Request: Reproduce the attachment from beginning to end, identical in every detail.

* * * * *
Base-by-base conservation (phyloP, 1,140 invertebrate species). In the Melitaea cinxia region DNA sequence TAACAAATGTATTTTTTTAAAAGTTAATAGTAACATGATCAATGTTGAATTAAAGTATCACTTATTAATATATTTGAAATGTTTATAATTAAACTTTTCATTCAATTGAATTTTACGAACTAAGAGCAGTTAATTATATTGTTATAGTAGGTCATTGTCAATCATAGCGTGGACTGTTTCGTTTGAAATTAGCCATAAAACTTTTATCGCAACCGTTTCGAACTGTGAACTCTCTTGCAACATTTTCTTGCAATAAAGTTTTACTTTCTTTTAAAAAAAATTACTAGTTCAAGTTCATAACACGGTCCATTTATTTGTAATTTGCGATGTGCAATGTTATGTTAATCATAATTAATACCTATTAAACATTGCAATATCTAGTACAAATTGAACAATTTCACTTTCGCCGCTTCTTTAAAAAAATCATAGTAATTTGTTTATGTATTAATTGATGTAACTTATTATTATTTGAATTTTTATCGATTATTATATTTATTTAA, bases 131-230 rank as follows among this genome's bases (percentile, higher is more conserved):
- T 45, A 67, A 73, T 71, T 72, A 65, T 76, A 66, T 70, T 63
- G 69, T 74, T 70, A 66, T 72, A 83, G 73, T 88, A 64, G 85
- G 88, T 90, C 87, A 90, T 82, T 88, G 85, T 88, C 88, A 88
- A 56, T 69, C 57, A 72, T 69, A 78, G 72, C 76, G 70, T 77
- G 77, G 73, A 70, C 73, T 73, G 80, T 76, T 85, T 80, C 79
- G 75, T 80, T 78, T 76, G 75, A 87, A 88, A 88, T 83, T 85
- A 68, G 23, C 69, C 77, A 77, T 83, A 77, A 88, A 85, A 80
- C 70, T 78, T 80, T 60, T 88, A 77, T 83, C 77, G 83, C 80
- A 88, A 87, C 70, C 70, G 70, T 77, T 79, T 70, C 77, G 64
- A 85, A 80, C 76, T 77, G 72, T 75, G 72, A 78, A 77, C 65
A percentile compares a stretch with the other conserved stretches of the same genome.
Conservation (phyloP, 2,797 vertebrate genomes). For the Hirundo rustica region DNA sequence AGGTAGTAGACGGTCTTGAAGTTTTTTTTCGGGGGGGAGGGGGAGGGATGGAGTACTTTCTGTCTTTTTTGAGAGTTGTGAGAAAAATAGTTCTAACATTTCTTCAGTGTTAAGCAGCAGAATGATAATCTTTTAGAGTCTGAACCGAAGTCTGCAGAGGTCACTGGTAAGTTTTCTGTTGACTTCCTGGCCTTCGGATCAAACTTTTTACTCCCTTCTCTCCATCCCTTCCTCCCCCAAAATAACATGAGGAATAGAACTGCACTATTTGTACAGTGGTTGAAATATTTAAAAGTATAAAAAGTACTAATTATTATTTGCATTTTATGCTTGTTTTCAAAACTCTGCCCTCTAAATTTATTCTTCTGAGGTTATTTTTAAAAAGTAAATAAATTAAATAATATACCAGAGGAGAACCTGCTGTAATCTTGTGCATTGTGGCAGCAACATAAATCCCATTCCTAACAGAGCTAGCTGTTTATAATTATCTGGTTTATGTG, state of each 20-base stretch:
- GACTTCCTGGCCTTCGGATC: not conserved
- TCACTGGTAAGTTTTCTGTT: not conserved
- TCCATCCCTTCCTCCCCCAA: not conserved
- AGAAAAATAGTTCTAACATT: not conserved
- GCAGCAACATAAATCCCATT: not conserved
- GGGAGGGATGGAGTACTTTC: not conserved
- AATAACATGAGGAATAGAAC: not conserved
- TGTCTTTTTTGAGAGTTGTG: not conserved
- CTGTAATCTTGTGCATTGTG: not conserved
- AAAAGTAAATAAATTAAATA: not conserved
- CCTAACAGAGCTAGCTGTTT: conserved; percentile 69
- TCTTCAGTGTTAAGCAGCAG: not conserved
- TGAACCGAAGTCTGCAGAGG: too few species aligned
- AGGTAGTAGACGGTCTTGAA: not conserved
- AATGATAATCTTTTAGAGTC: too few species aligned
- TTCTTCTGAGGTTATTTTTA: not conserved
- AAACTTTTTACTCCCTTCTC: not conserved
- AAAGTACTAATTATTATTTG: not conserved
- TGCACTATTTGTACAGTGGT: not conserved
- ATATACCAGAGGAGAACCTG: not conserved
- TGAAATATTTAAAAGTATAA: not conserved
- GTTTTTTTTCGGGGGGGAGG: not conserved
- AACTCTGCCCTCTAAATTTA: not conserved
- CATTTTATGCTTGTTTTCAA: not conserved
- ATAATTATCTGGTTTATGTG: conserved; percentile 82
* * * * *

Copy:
Base-by-base conservation (phyloP, 1,140 invertebrate species). In the Melitaea cinxia region DNA sequence TAACAAATGTATTTTTTTAAAAGTTAATAGTAACATGATCAATGTTGAATTAAAGTATCACTTATTAATATATTTGAAATGTTTATAATTAAACTTTTCATTCAATTGAATTTTACGAACTAAGAGCAGTTAATTATATTGTTATAGTAGGTCATTGTCAATCATAGCGTGGACTGTTTCGTTTGAAATTAGCCATAAAACTTTTATCGCAACCGTTTCGAACTGTGAACTCTCTTGCAACATTTTCTTGCAATAAAGTTTTACTTTCTTTTAAAAAAAATTACTAGTTCAAGTTCATAACACGGTCCATTTATTTGTAATTTGCGATGTGCAATGTTATGTTAATCATAATTAATACCTATTAAACATTGCAATATCTAGTACAAATTGAACAATTTCACTTTCGCCGCTTCTTTAAAAAAATCATAGTAATTTGTTTATGTATTAATTGATGTAACTTATTATTATTTGAATTTTTATCGATTATTATATTTATTTAA, bases 131-230 rank as follows among this genome's bases (percentile, higher is more conserved):
- T 45, A 67, A 73, T 71, T 72, A 65, T 76, A 66, T 70, T 63
- G 69, T 74, T 70, A 66, T 72, A 83, G 73, T 88, A 64, G 85
- G 88, T 90, C 87, A 90, T 82, T 88, G 85, T 88, C 88, A 88
- A 56, T 69, C 57, A 72, T 69, A 78, G 72, C 76, G 70, T 77
- G 77, G 73, A 70, C 73, T 73, G 80, T 76, T 85, T 80, C 79
- G 75, T 80, T 78, T 76, G 75, A 87, A 88, A 88, T 83, T 85
- A 68, G 23, C 69, C 77, A 77, T 83, A 77, A 88, A 85, A 80
- C 70, T 78, T 80, T 60, T 88, A 77, T 83, C 77, G 83, C 80
- A 88, A 87, C 70, C 70, G 70, T 77, T 79, T 70, C 77, G 64
- A 85, A 80, C 76, T 77, G 72, T 75, G 72, A 78, A 77, C 65
A percentile compares a stretch with the other conserved stretches of the same genome.
Conservation (phyloP, 2,797 vertebrate genomes). For the Hirundo rustica region DNA sequence AGGTAGTAGACGGTCTTGAAGTTTTTTTTCGGGGGGGAGGGGGAGGGATGGAGTACTTTCTGTCTTTTTTGAGAGTTGTGAGAAAAATAGTTCTAACATTTCTTCAGTGTTAAGCAGCAGAATGATAATCTTTTAGAGTCTGAACCGAAGTCTGCAGAGGTCACTGGTAAGTTTTCTGTTGACTTCCTGGCCTTCGGATCAAACTTTTTACTCCCTTCTCTCCATCCCTTCCTCCCCCAAAATAACATGAGGAATAGAACTGCACTATTTGTACAGTGGTTGAAATATTTAAAAGTATAAAAAGTACTAATTATTATTTGCATTTTATGCTTGTTTTCAAAACTCTGCCCTCTAAATTTATTCTTCTGAGGTTATTTTTAAAAAGTAAATAAATTAAATAATATACCAGAGGAGAACCTGCTGTAATCTTGTGCATTGTGGCAGCAACATAAATCCCATTCCTAACAGAGCTAGCTGTTTATAATTATCTGGTTTATGTG, state of each 20-base stretch:
- GACTTCCTGGCCTTCGGATC: not conserved
- TCACTGGTAAGTTTTCTGTT: not conserved
- TCCATCCCTTCCTCCCCCAA: not conserved
- AGAAAAATAGTTCTAACATT: not conserved
- GCAGCAACATAAATCCCATT: not conserved
- GGGAGGGATGGAGTACTTTC: not conserved
- AATAACATGAGGAATAGAAC: not conserved
- TGTCTTTTTTGAGAGTTGTG: not conserved
- CTGTAATCTTGTGCATTGTG: not conserved
- AAAAGTAAATAAATTAAATA: not conserved
- CCTAACAGAGCTAGCTGTTT: conserved; percentile 69
- TCTTCAGTGTTAAGCAGCAG: not conserved
- TGAACCGAAGTCTGCAGAGG: too few species aligned
- AGGTAGTAGACGGTCTTGAA: not conserved
- AATGATAATCTTTTAGAGTC: too few species aligned
- TTCTTCTGAGGTTATTTTTA: not conserved
- AAACTTTTTACTCCCTTCTC: not conserved
- AAAGTACTAATTATTATTTG: not conserved
- TGCACTATTTGTACAGTGGT: not conserved
- ATATACCAGAGGAGAACCTG: not conserved
- TGAAATATTTAAAAGTATAA: not conserved
- GTTTTTTTTCGGGGGGGAGG: not conserved
- AACTCTGCCCTCTAAATTTA: not conserved
- CATTTTATGCTTGTTTTCAA: not conserved
- ATAATTATCTGGTTTATGTG: conserved; percentile 82